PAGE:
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Hong Kong’s protesters deserve Trump’s support

What’s happening in Hong Kong right now reminds us that Americans have never been ideologues. In foreign policy, we are happy to live with a messiness in which idealism mingles with self-interest. We need a touch of idealism in ­response to the Beijing regime’s crackdown against dissent in Hong Kong.

President Trump is about the last person you would call idealistic in his foreign policies. He has tweeted about his great friend Kim Jong Un, and his administration ignored a good deal of Saudi nastiness because the Saudis are on our side in dealing with Iran. He has no time for florid Wilsonian rhetoric.

But even Trump understands that foreign policy realism can’t push our country’s values entirely off the table.

The president wants a trade reset with China, and he has signaled that he has tied the negotiations to what is happening in Hong Kong. “Of course, China wants to make a deal,” he said. “Let them work humanely with Hong Kong first!” He also urged Chinese supreme leader Xi Jinping to meet with the protesters to seek an “enlightened” solution to the “Hong Kong problem.”

That’s a good start.

People in Hong Kong are protesting China’s creeping control over the territory’s internal affairs. It’s an oil-and-water problem. Hong Kong is among the freest places in the world. Mainland China is one of the least free.

Until 1997, Hong Kong was a British colony and a good advertisement for ordered liberty. But that year Britain’s lease ran out, and the territory reverted to Chinese rule.

It wasn’t an unconditional handover, however. China agreed with Britain that Hong Kong would remain a self-governing bastion for 50 years, until 2047. China’s leaders agreed to this because they understood that their country profits from the Hong Kong economy.

At the same time, nothing is more central to Chinese thinking than the “One China” policy, uniting all Chinese territories under a single rule. So Beijing won’t tolerate anything that smacks of Hong Kong separatism, and that includes the pro-democracy movement.

China says this is an internal Chinese problem, and the West shouldn’t interfere. But if the Chinese breach the accord ­before 2047, we don’t have to ­ignore this in our trade and other dealings with them, especially not when the pro-democracy protesters are waving the American flag.

Forget some athletes who take a knee at the sight of the Stars and Stripes during the national anthem. They are part of the craziness of our politics and media culture. What matters is what the flag represents to the people in Hong Kong. Or what the Statue of Liberty meant to the people at Tiananmen Square 30 years ago.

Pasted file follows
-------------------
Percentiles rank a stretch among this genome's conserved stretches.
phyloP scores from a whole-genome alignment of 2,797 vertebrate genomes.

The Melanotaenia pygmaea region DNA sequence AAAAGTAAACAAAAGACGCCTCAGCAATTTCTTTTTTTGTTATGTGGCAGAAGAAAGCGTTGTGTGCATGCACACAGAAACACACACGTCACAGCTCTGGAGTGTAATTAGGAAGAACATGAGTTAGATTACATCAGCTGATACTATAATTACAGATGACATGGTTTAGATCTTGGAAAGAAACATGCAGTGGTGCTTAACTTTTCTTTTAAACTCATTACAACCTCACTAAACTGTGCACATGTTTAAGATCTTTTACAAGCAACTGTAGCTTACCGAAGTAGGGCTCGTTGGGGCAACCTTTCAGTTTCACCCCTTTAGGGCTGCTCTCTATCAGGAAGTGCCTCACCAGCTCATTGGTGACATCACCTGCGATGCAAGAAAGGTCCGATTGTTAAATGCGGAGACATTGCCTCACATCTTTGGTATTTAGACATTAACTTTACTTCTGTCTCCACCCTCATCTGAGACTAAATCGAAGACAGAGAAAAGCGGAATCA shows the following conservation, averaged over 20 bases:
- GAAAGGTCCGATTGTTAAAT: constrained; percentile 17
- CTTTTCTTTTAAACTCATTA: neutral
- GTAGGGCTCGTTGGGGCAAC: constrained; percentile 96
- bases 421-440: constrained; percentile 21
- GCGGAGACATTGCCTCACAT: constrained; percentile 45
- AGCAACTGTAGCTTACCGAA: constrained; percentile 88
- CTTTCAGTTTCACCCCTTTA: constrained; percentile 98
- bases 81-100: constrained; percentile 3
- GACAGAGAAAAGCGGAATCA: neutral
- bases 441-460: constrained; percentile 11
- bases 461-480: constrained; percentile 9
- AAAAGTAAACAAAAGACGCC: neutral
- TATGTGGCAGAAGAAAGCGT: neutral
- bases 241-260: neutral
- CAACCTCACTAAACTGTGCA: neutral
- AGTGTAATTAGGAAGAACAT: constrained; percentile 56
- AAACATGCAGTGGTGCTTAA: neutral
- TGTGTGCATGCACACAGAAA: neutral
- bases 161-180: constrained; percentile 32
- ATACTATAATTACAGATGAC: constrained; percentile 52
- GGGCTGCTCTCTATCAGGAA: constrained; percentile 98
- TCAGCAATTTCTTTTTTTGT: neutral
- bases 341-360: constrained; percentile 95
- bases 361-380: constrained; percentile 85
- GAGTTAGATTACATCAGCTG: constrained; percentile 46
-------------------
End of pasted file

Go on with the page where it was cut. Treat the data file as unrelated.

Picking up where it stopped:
That’s what we mean to the world, and too bad for the folks who take a knee if they forgot it.

Idealism can’t be the only driver in our foreign policy, of course. Fifteen years back we were told that freedom is written on everyone’s heart. It’s not, and the failure of George W. Bush’s wars should have inoculated us against buying into such liberal fantasies.

But there is a danger of overcompensating against George Bush’s idealism.

The rancor of our politics has turned Americans into binary thinkers. It has to be all one way or all another way. Either you are an absolute economic nationalist, or else you don’t care about Americans at all. But life is messier than that, and you don’t have to drive into the tree on the left to avoid the car accident on the right.

Nobody thinks we should trench on China’s sovereignty over Hong Kong. But that’s not the only option. We can also signal that we expect them to honor the 1997 accord. We don’t have to spell out the consequences, just let them know that there would be some. That’s what Trump telegraphed with his tweets. But he can, and should, do more.

If we don’t — and before Thursday, Trump had been waffling on the Hong Kong protests — it would mean ignoring our country’s tradition of freedom and those American flags. We would be signaling weakness, not strength. We would be inviting Communist China’s contempt.

Sometimes idealism is the higher form of realism.

F.H. Buckley teaches at Scalia Law School. His next book is “American Secession: The Looming Threat of a National Breakup” (Encounter, 2020).

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